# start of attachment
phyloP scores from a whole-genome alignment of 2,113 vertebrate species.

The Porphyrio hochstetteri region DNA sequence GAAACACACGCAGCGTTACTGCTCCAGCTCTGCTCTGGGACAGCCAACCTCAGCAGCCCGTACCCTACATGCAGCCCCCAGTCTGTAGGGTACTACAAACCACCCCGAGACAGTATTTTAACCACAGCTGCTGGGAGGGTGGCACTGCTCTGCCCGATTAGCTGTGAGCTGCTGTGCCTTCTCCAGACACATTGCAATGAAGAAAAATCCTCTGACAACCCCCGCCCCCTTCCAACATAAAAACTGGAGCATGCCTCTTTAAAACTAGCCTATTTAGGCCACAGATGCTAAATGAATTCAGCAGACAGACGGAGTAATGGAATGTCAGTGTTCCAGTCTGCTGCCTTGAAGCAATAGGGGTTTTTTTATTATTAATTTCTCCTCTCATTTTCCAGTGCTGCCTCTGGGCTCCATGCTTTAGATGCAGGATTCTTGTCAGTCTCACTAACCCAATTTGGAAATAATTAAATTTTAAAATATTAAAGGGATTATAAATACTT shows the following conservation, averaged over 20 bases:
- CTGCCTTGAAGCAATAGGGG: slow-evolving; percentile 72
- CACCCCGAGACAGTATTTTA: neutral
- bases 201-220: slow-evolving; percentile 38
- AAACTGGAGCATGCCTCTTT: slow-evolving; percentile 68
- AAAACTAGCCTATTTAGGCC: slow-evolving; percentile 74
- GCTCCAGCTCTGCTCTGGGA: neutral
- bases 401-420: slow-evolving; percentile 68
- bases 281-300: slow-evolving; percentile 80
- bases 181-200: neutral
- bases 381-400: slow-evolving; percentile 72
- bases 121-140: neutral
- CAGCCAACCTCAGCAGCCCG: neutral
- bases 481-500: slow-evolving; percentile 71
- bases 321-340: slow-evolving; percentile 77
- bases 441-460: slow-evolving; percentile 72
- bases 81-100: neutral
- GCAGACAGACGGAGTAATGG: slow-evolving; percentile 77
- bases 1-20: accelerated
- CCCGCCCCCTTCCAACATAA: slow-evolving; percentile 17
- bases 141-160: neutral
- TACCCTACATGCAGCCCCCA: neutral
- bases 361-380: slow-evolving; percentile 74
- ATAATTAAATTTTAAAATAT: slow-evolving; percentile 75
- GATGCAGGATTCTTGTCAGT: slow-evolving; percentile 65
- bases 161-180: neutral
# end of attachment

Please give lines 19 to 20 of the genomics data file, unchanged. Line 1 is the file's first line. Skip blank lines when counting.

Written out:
- GCAGACAGACGGAGTAATGG: slow-evolving; percentile 77
- bases 1-20: accelerated